Looking at what's for sale in general, the Scottish spuds are quite scabby this year.

AnnaD



Joined: 12 Jun 2007
Posts: 2777
Location: Edinburgh
PostPosted: Sun Nov 18, 12 8:55 am    Post subject: Reply with quote    

When I was in Perthshire a couple of months ago, I noticed that pretty much every potato field we passed was dead from blight. That's a lot of potatoes gone to waste. It was quite depressing to see.

Pilsbury



Joined: 13 Dec 2004
Posts: 5645
Location: East london/Essex
PostPosted: Sun Nov 18, 12 9:05 am    Post subject: Reply with quote    

Some have had a good year. Most will have good drainage and a significant gap between them and the next tattie farm and try will make a fortune as the price rockets but most have lost almost all and the price wi rocket and probably not come down for a few years even if there are good harvests as some will go out of business, grow less acarage or just try and recoup some of this years loss.

gardening-girl



Joined: 25 Feb 2009
Posts: 6024
Location: Somerset.
PostPosted: Sun Nov 18, 12 1:08 pm    Post subject: Reply with quote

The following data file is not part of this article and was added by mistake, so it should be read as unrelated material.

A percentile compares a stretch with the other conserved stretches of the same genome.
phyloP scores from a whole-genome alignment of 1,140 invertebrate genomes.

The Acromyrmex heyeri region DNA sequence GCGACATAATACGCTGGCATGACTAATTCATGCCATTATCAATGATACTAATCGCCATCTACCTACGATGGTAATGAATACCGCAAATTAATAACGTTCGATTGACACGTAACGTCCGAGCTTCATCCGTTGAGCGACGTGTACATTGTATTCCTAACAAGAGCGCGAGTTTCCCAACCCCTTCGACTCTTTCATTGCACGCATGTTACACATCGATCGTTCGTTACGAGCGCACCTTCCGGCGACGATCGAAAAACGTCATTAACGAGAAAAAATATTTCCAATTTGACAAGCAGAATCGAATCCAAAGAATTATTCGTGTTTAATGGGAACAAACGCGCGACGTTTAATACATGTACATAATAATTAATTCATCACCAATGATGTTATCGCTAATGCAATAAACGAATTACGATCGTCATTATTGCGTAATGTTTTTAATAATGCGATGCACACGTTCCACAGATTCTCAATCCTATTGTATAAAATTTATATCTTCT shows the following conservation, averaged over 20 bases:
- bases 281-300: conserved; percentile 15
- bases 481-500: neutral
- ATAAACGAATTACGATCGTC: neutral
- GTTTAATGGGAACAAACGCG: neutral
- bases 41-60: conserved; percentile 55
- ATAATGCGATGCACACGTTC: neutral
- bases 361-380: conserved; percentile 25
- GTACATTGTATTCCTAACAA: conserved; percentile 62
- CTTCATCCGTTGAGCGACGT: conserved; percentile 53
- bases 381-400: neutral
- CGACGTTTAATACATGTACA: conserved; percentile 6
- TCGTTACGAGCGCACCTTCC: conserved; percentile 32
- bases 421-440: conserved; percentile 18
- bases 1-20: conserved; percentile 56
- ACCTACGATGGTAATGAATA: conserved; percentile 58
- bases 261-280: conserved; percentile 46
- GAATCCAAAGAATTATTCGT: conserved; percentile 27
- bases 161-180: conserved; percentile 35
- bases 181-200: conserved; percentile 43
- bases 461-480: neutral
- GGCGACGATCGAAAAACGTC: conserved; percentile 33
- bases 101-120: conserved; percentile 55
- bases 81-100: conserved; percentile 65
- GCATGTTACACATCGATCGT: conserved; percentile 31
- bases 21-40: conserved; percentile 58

Spuds here are around 9/11.50 a bag More than double last years prices.

gai



Joined: 31 Dec 2004
Posts: 407
Location: Ireland
PostPosted: Sun Nov 18, 12 6:31 pm    Post subject: Reply with quote    

We were struck by blight in July. We spent a day digging up everything (British Queens, Arran Victory, Rooster, Golden Wonder & Kerrs Pinks), left them on the surface of the soil to dry off and stored them wrapped in many layers of newspaper in large plastic boxes in a cool, dark shed. We didn't really expect them to keep but we're still using them. Every day I take some for the dinner and have a quick pick through the others to discard any which look like they're going to go off. Haven't had to discard too many either. Most of what we gathered were small but everything has been very tasty so far. Blight was a huge problem here but I'll not be frightened of it again.

sean
Downsizer Moderator